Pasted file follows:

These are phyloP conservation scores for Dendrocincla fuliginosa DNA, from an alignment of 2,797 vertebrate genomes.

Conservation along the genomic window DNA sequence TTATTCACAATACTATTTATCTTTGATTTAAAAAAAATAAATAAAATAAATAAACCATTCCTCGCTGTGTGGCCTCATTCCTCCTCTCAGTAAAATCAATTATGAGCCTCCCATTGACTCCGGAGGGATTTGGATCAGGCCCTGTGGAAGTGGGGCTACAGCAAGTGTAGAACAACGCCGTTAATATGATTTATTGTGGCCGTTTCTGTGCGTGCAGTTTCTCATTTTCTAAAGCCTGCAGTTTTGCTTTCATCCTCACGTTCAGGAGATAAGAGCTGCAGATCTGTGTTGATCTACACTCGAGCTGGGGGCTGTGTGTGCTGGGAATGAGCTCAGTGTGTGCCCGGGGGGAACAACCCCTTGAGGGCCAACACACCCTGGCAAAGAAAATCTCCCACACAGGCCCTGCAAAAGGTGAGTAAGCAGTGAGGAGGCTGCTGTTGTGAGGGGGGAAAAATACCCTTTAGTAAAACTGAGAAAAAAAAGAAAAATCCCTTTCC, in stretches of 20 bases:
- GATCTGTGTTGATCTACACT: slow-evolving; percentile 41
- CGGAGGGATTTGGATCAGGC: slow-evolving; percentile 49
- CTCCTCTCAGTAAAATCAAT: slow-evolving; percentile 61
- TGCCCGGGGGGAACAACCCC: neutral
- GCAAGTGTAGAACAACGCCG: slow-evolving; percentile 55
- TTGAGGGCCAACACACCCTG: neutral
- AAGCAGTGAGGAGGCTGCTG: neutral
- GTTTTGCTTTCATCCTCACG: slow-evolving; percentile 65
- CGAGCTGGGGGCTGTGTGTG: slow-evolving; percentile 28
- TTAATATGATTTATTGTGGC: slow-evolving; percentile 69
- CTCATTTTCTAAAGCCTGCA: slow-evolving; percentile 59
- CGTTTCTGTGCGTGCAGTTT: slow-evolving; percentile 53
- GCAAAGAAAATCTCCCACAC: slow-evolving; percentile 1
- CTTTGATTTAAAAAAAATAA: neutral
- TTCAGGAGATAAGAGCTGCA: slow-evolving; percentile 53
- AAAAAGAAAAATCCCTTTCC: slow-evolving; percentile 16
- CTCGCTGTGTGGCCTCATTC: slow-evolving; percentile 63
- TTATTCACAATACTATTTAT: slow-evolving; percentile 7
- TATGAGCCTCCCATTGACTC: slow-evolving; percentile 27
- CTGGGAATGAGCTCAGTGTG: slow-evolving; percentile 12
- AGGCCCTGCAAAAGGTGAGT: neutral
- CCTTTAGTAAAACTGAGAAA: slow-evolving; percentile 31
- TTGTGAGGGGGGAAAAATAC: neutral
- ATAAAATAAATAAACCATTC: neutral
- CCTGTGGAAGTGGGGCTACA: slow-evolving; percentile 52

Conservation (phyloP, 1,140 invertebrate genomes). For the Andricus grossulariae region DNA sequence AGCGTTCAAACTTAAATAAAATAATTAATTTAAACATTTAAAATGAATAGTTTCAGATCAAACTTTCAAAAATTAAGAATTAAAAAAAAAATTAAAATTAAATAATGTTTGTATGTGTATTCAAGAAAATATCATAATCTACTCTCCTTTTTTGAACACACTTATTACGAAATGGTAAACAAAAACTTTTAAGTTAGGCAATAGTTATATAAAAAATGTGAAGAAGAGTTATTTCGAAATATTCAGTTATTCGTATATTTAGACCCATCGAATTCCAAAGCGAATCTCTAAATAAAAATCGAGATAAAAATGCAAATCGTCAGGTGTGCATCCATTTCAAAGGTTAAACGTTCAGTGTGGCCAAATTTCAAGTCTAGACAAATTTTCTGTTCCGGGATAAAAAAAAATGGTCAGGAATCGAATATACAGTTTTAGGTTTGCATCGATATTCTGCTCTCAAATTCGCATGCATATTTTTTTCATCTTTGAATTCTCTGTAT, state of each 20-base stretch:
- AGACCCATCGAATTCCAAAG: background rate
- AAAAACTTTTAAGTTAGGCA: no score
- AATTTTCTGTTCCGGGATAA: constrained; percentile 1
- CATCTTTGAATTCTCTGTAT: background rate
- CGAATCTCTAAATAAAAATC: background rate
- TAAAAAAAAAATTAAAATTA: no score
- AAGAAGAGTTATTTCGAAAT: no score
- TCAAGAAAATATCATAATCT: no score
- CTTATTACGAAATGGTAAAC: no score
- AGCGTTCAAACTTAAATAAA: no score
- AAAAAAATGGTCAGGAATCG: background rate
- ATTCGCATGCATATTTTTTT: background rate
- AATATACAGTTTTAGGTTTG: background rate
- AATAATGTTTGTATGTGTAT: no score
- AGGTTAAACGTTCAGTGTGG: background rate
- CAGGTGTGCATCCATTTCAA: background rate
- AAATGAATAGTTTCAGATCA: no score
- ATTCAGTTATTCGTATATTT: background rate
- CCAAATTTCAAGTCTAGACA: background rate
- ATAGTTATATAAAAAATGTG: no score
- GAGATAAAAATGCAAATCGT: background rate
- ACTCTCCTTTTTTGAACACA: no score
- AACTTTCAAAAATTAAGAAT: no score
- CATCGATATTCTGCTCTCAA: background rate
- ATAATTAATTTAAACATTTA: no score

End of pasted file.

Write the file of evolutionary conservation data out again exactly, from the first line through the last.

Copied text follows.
These are phyloP conservation scores for Dendrocincla fuliginosa DNA, from an alignment of 2,797 vertebrate genomes.

Conservation along the genomic window DNA sequence TTATTCACAATACTATTTATCTTTGATTTAAAAAAAATAAATAAAATAAATAAACCATTCCTCGCTGTGTGGCCTCATTCCTCCTCTCAGTAAAATCAATTATGAGCCTCCCATTGACTCCGGAGGGATTTGGATCAGGCCCTGTGGAAGTGGGGCTACAGCAAGTGTAGAACAACGCCGTTAATATGATTTATTGTGGCCGTTTCTGTGCGTGCAGTTTCTCATTTTCTAAAGCCTGCAGTTTTGCTTTCATCCTCACGTTCAGGAGATAAGAGCTGCAGATCTGTGTTGATCTACACTCGAGCTGGGGGCTGTGTGTGCTGGGAATGAGCTCAGTGTGTGCCCGGGGGGAACAACCCCTTGAGGGCCAACACACCCTGGCAAAGAAAATCTCCCACACAGGCCCTGCAAAAGGTGAGTAAGCAGTGAGGAGGCTGCTGTTGTGAGGGGGGAAAAATACCCTTTAGTAAAACTGAGAAAAAAAAGAAAAATCCCTTTCC, in stretches of 20 bases:
- GATCTGTGTTGATCTACACT: slow-evolving; percentile 41
- CGGAGGGATTTGGATCAGGC: slow-evolving; percentile 49
- CTCCTCTCAGTAAAATCAAT: slow-evolving; percentile 61
- TGCCCGGGGGGAACAACCCC: neutral
- GCAAGTGTAGAACAACGCCG: slow-evolving; percentile 55
- TTGAGGGCCAACACACCCTG: neutral
- AAGCAGTGAGGAGGCTGCTG: neutral
- GTTTTGCTTTCATCCTCACG: slow-evolving; percentile 65
- CGAGCTGGGGGCTGTGTGTG: slow-evolving; percentile 28
- TTAATATGATTTATTGTGGC: slow-evolving; percentile 69
- CTCATTTTCTAAAGCCTGCA: slow-evolving; percentile 59
- CGTTTCTGTGCGTGCAGTTT: slow-evolving; percentile 53
- GCAAAGAAAATCTCCCACAC: slow-evolving; percentile 1
- CTTTGATTTAAAAAAAATAA: neutral
- TTCAGGAGATAAGAGCTGCA: slow-evolving; percentile 53
- AAAAAGAAAAATCCCTTTCC: slow-evolving; percentile 16
- CTCGCTGTGTGGCCTCATTC: slow-evolving; percentile 63
- TTATTCACAATACTATTTAT: slow-evolving; percentile 7
- TATGAGCCTCCCATTGACTC: slow-evolving; percentile 27
- CTGGGAATGAGCTCAGTGTG: slow-evolving; percentile 12
- AGGCCCTGCAAAAGGTGAGT: neutral
- CCTTTAGTAAAACTGAGAAA: slow-evolving; percentile 31
- TTGTGAGGGGGGAAAAATAC: neutral
- ATAAAATAAATAAACCATTC: neutral
- CCTGTGGAAGTGGGGCTACA: slow-evolving; percentile 52

Conservation (phyloP, 1,140 invertebrate genomes). For the Andricus grossulariae region DNA sequence AGCGTTCAAACTTAAATAAAATAATTAATTTAAACATTTAAAATGAATAGTTTCAGATCAAACTTTCAAAAATTAAGAATTAAAAAAAAAATTAAAATTAAATAATGTTTGTATGTGTATTCAAGAAAATATCATAATCTACTCTCCTTTTTTGAACACACTTATTACGAAATGGTAAACAAAAACTTTTAAGTTAGGCAATAGTTATATAAAAAATGTGAAGAAGAGTTATTTCGAAATATTCAGTTATTCGTATATTTAGACCCATCGAATTCCAAAGCGAATCTCTAAATAAAAATCGAGATAAAAATGCAAATCGTCAGGTGTGCATCCATTTCAAAGGTTAAACGTTCAGTGTGGCCAAATTTCAAGTCTAGACAAATTTTCTGTTCCGGGATAAAAAAAAATGGTCAGGAATCGAATATACAGTTTTAGGTTTGCATCGATATTCTGCTCTCAAATTCGCATGCATATTTTTTTCATCTTTGAATTCTCTGTAT, state of each 20-base stretch:
- AGACCCATCGAATTCCAAAG: background rate
- AAAAACTTTTAAGTTAGGCA: no score
- AATTTTCTGTTCCGGGATAA: constrained; percentile 1
- CATCTTTGAATTCTCTGTAT: background rate
- CGAATCTCTAAATAAAAATC: background rate
- TAAAAAAAAAATTAAAATTA: no score
- AAGAAGAGTTATTTCGAAAT: no score
- TCAAGAAAATATCATAATCT: no score
- CTTATTACGAAATGGTAAAC: no score
- AGCGTTCAAACTTAAATAAA: no score
- AAAAAAATGGTCAGGAATCG: background rate
- ATTCGCATGCATATTTTTTT: background rate
- AATATACAGTTTTAGGTTTG: background rate
- AATAATGTTTGTATGTGTAT: no score
- AGGTTAAACGTTCAGTGTGG: background rate
- CAGGTGTGCATCCATTTCAA: background rate
- AAATGAATAGTTTCAGATCA: no score
- ATTCAGTTATTCGTATATTT: background rate
- CCAAATTTCAAGTCTAGACA: background rate
- ATAGTTATATAAAAAATGTG: no score
- GAGATAAAAATGCAAATCGT: background rate
- ACTCTCCTTTTTTGAACACA: no score
- AACTTTCAAAAATTAAGAAT: no score
- CATCGATATTCTGCTCTCAA: background rate
- ATAATTAATTTAAACATTTA: no score